W3C home > Mailing lists > Public > public-webappsec@w3.org > January 2016

Re: new CSP draft.

From: Mike West <mkwst@google.com>
Date: Mon, 11 Jan 2016 10:43:32 +0100
Message-ID: <CAKXHy=czqKJoUQQK7cP6mqu0Os8210HyZCOqBRQmAW1CQJWMoA@mail.gmail.com>
To: Jonathan Kingston <jonathan@jooped.co.uk>
Cc: "public-webappsec@w3.org" <public-webappsec@w3.org>
On Sun, Jan 10, 2016 at 3:32 AM, Jonathan Kingston <jonathan@jooped.co.uk>

> Hey all and Mike,
> I found a few nits after picking it apart on the plane, I'll raise one bug
> for them as all minor.
> Parts that I can remember from picking through that stuck out:
> - Policy list and CSP list seem to be used interchangeably is that
> correct, they can be unified? (Granted one is a serialised list but source
> list and policies follow that trend)

I think "policy list" only occurs in the term "serialized policy list".
That's one concept.

"CSP list" is something associated with a request or execution concept.
That's a different concept. Since it's defined in Fetch and HTML, we
decided to be a little more specific than "policy" with the name. I suppose
we could call "serialized policy list" "serialized CSP list" instead.
*shrug* Would that be helpful?

> - It's also not clear to me when '2.1.2. Parse a serialized policy list'
> would ever be used.

It's called to parse the `Content-Security-Policy` header (in
https://w3c.github.io/webappsec-csp/#set-response-csp-list). Basically, a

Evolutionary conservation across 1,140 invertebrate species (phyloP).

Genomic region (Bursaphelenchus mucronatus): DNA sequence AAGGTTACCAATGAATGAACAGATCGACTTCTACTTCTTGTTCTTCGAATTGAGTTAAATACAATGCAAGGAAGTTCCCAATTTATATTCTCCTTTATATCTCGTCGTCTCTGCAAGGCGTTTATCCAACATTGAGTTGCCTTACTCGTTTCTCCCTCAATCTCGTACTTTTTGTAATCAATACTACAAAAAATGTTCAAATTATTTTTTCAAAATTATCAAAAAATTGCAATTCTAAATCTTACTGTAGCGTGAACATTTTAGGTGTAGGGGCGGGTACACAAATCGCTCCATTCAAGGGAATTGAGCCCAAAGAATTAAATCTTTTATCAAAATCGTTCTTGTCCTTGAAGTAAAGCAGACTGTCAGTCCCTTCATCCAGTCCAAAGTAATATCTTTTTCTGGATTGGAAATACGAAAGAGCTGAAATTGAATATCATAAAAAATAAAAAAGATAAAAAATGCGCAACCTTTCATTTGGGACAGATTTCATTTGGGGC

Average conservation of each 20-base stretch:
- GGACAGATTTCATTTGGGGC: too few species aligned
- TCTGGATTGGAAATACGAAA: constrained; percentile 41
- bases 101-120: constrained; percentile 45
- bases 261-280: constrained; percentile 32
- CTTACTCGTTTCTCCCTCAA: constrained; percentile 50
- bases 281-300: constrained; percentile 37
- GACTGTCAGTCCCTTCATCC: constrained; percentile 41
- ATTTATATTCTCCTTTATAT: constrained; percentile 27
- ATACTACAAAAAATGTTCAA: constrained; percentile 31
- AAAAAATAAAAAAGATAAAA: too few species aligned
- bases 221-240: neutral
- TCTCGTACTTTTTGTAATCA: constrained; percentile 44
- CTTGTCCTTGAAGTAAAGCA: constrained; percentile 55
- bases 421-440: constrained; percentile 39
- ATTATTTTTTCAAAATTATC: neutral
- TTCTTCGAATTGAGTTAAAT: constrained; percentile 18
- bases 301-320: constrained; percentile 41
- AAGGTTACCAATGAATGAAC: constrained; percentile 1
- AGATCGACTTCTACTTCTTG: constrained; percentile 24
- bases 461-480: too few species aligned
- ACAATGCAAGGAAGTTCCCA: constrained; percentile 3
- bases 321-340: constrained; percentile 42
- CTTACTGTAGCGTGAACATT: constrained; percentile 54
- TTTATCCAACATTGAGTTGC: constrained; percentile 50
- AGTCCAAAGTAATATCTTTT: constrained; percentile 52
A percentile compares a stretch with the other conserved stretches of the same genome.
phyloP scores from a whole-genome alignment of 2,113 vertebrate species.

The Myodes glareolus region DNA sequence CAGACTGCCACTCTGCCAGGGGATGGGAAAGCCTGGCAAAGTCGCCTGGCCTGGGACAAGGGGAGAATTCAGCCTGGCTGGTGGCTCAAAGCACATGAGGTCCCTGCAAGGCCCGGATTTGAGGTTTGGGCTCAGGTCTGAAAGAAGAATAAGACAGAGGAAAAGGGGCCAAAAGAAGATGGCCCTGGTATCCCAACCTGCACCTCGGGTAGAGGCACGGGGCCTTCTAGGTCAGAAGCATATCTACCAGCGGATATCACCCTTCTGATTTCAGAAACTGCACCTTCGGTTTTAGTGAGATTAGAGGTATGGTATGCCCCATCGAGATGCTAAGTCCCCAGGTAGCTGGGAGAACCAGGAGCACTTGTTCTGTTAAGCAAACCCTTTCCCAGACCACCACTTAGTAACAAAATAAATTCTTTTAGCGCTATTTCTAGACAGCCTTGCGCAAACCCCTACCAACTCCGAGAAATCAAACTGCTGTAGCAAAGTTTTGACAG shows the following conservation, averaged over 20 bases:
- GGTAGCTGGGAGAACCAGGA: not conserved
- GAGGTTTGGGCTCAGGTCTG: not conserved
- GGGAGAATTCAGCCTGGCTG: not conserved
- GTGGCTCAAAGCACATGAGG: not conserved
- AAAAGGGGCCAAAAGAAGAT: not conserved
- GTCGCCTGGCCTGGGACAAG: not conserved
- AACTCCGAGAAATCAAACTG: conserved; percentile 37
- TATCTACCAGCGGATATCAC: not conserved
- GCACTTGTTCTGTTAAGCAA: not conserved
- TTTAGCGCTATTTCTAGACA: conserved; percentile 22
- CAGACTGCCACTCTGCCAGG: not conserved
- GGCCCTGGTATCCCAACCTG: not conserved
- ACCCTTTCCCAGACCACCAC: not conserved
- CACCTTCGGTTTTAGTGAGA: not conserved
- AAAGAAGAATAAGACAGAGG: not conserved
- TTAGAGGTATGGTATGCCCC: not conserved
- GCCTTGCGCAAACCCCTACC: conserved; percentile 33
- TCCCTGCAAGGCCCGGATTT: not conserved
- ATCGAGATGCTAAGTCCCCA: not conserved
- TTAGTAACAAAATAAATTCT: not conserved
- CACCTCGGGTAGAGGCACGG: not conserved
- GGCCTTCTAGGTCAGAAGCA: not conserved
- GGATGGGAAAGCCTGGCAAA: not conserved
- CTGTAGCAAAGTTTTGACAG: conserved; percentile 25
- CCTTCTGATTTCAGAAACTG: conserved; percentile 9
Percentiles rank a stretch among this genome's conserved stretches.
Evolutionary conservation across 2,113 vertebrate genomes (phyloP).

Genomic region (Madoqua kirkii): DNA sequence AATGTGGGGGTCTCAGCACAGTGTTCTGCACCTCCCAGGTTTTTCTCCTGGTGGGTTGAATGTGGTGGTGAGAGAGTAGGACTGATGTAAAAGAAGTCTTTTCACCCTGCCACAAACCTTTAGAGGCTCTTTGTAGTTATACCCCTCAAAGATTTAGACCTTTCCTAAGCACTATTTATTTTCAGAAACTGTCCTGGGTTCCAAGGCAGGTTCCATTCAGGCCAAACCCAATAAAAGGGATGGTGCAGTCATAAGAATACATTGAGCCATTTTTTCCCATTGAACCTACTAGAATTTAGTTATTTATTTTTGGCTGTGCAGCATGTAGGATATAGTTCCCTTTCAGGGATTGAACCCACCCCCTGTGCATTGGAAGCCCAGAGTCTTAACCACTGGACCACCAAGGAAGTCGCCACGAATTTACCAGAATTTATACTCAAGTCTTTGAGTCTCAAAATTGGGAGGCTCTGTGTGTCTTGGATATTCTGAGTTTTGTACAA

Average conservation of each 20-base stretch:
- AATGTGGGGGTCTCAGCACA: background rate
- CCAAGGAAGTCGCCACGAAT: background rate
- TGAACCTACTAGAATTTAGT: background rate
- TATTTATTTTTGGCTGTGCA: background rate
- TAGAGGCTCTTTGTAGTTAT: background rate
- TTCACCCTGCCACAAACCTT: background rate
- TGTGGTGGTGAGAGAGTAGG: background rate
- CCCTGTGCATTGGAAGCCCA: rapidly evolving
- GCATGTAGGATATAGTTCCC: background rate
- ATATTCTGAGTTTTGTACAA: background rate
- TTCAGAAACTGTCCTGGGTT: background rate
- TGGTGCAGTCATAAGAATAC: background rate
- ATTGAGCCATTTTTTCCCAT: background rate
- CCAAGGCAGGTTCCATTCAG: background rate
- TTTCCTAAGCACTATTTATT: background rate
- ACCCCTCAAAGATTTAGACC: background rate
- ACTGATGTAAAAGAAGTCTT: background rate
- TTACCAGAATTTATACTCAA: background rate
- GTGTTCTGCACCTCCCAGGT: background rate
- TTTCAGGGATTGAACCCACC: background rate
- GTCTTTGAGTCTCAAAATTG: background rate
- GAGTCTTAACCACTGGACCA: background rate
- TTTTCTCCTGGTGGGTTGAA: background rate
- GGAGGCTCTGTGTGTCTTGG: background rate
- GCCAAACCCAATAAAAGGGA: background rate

CSP header contains a number of policies, separated by a comma. This
algorithm breaks that list into individual policies, and parses each using
https://w3c.github.io/webappsec-csp/#parse-serialized-policy. I'm willing
to believe that there's no need to distinguish those steps as distinct
algorithms, but I wonder if there are cases where we really want to refer
to the "parse _a_ policy" algorithm vs the "parse this header" algorithm. I
think there might be.

> - '2.1.1. Parse a serialized policy' mentions the following:
> "If policy’s directive set contains a directive whose name is directive
> name, skip the remaining substeps and continue to the next item."
> This isn't clear to me on the intent of why it was skipped. Is it that the
> value was unparsable or the name wasn't matched?

This happens in the case where a directive is specified more than once in a
particular policy. The existing error-handling behavior is to accept the
first directive and reject the repetition. That is, `script-src 'none';
script-src whatever.com` will be treated as `script-src 'none'`.

> - 'Issue 1: Is this kind of thing specified anywhere? I didn’t see
> anything that looked useful in [ES2015].'
> Nope this is actually non standard, I have always wanted standardised
> error codes etc that are unique and not impacted by user language. I'm
> happy to start a draft strawman proposal if you would like that?

Feel more than free. :)

> - 'The defined directives fall into one of several categories:' - this
> probably needs a issue by it to define those categories.


Thanks for taking the time to review the document!

Received on Monday, 11 January 2016 09:44:21 UTC

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